The Way is not in the Sky 《借周易自勉》
120 x 120 x 200 cm (estimated)
Chinese ink, paper, felt, furniture.
The way is not in the Sky was conceived for the second annual ink exhibition of experimental Chinese ink works held in the NAFA galleries. It is of the Self- encouragement series《自勉系列》following an instalment presented at the same occasion in the previous year. The work presents a convergence of two seemingly distinct poles in Chinese and Western art: Calligraphy and Conceptual art.
Connecting conceptual art and ink art, this work relates the shared emphasis on concept and intent in both art-forms. Assembling the artist’s past years’ calligraphy practice papers as a ready-made-sculptural-installation questions assumptions about materiality, form, and particularly the art-making process. The latter is relevant since most art audiences are no longer aware of the training put into Chinese ink arts, the actual physical works of which are typically executed in a short time, not unlike the calligraphy displayed as part of this work. In contrast, traditional ink audiences would be familiar with the learning and art making process since they are typically users of ink and brush, or practitioners themselves.
The four calligraphic characters at the top were executed most recently, and culminate the years of training symbolised in the display below.
The practice papers are folded in the manner of preparing joss papers offerings to the Jade Emperor, or Heavenly Duke (天公 pronounced tian gong literally also means “sky duke”). Commonly understood as the sky deified, the Jade Emperor is the most esteemed deity in the Daoist pantheon. This associates calligraphy practice with religious practice, for both acts are similar, both in being misinterpreted as being ritualistic and out-of-date, and in being truly meditative, cultivating, and spiritual, carried out in hopes for transcendence from the mundane. Since joss papers are intended for burning ultimately, ideas about impermanence and transience are suggested as well.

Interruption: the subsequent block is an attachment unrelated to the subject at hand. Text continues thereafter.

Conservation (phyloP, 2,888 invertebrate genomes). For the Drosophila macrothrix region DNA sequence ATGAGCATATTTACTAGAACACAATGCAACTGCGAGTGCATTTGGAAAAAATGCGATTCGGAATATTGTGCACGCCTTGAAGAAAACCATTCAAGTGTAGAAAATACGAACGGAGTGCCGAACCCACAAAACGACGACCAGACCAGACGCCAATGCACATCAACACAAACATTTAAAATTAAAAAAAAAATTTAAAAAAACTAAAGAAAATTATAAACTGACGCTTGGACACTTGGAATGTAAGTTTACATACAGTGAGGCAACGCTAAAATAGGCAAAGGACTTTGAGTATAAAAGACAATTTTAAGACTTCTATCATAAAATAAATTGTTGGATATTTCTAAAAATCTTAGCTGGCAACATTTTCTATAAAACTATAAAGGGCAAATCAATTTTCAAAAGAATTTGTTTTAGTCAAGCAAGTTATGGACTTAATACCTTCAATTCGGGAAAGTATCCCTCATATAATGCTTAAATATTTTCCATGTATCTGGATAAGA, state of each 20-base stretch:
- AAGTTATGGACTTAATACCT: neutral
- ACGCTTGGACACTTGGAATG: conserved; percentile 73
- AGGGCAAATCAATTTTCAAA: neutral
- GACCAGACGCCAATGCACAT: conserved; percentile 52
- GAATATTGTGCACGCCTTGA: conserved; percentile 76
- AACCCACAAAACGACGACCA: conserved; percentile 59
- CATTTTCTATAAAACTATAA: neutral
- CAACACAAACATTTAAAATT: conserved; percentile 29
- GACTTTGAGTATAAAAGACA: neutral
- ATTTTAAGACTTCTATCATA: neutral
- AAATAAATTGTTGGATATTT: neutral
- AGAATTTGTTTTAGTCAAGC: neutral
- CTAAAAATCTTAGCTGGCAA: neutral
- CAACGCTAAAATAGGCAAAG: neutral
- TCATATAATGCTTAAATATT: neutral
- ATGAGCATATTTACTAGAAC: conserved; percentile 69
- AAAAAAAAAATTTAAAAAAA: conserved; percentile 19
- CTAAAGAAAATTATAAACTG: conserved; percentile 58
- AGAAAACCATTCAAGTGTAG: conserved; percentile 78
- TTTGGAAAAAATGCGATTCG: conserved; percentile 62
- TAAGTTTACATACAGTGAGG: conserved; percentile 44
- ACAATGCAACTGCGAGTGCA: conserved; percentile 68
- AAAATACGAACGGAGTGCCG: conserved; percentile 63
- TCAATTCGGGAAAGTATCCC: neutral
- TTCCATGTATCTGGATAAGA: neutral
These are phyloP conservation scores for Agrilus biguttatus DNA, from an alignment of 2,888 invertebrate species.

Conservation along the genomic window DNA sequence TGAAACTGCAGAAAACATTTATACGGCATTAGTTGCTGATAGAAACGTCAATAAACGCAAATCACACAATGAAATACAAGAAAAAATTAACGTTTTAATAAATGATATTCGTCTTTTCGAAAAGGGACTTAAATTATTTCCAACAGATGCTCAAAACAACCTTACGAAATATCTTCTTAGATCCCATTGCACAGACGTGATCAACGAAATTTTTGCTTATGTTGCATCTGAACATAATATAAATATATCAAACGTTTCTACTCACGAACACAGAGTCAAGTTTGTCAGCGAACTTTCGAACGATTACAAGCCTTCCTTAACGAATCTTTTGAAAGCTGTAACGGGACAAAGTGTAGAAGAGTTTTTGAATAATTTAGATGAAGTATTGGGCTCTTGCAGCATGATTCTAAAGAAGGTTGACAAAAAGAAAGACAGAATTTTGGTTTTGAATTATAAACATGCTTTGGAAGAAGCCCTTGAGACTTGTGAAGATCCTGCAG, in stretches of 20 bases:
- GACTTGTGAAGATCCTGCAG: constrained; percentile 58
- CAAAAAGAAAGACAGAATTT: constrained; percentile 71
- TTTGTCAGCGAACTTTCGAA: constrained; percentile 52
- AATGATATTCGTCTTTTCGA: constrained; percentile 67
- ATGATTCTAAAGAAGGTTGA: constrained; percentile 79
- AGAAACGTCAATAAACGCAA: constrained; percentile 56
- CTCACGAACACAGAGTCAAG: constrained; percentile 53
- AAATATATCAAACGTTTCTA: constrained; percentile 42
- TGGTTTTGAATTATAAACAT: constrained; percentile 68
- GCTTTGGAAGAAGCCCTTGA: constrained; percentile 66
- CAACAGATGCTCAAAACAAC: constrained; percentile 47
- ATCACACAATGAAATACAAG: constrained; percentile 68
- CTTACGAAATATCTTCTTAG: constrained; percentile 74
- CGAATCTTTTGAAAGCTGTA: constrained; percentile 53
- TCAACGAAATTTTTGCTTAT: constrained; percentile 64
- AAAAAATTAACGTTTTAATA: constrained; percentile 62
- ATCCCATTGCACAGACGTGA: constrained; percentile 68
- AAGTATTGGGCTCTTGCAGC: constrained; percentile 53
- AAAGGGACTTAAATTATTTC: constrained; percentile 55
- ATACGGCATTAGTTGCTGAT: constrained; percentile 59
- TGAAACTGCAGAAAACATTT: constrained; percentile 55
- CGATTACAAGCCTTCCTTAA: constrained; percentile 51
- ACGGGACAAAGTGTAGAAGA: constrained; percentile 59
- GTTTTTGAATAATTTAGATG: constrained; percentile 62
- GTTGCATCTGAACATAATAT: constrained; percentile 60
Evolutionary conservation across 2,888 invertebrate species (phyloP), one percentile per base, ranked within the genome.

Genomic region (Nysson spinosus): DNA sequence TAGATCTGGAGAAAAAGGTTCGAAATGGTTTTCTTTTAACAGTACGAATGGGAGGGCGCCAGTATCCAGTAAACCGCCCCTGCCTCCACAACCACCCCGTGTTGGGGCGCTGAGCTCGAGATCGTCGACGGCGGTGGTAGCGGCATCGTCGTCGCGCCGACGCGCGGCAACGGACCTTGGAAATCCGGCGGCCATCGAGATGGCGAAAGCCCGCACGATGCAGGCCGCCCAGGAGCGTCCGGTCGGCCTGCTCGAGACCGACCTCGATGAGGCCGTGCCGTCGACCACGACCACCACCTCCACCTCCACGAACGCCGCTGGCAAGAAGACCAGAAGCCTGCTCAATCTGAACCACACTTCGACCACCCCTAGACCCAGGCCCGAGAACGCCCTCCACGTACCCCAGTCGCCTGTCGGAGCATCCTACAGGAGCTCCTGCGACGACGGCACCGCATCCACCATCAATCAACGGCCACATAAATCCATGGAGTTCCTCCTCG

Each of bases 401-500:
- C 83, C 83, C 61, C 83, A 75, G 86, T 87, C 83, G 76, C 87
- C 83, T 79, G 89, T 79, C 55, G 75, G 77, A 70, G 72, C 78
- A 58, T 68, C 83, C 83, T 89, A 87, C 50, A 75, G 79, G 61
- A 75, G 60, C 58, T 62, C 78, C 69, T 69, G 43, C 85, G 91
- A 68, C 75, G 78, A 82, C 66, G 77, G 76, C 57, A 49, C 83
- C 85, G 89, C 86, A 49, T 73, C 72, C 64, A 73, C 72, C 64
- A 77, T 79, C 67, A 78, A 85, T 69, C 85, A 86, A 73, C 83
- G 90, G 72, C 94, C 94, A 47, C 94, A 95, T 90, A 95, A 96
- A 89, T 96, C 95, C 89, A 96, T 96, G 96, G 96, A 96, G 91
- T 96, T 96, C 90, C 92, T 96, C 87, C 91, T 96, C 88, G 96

The Jade Emperor festival, which features the joss paper offering using this method of folding, is held on the ninth day of the Lunar New Year, and is traditionally regarded by many Chinese as part of Lunar New Year celebrations. The contextual relevance of this installation is this annual ink exhibition and the annual Huichun exhibition that is held in conjunction in the same gallery; Huichun is a fundraising exhibition which typically showcases classical Chinese calligraphic Spring Couplets for the Lunar New Year festivities. The red rice papers used in the work deliberately reference to those used for Huichun.
The calligraphy states “天道酬勤”, which literally means “the way of the Heavens is to reward diligence”, again, referring to the Jade Emperor. This phrase is from the Chinese classic Zhou Yi 《周易》and has been referred to since time of Confucius for “self-encouragement”, especially by students. Diligence is emphasized upon in Chinese ink arts, which values keen practising to hone ones’ skills with the brush and materials.
Complementing these ideas is the English title, which is part of an anonymous quote, “The way is not in the sky. The way is in the heart.” Those literate in Chinese may also uncover a message displayed by the practice papers, which reads, “真书为天人合一” meaning, “True calligraphy is for (or is regarded) (as that which is executed when) the heavens (or nature or sky) and man become one”, suggestive of a calligrapher’s ultimate aim.
Fundamentally, the work is a form of self-encouragement of a Chinese ink painting student, especially as a final year student of the Fine Art diploma programme, the artist produces this work as a form of self-motivation, and to remind herself the true purpose of ink practice.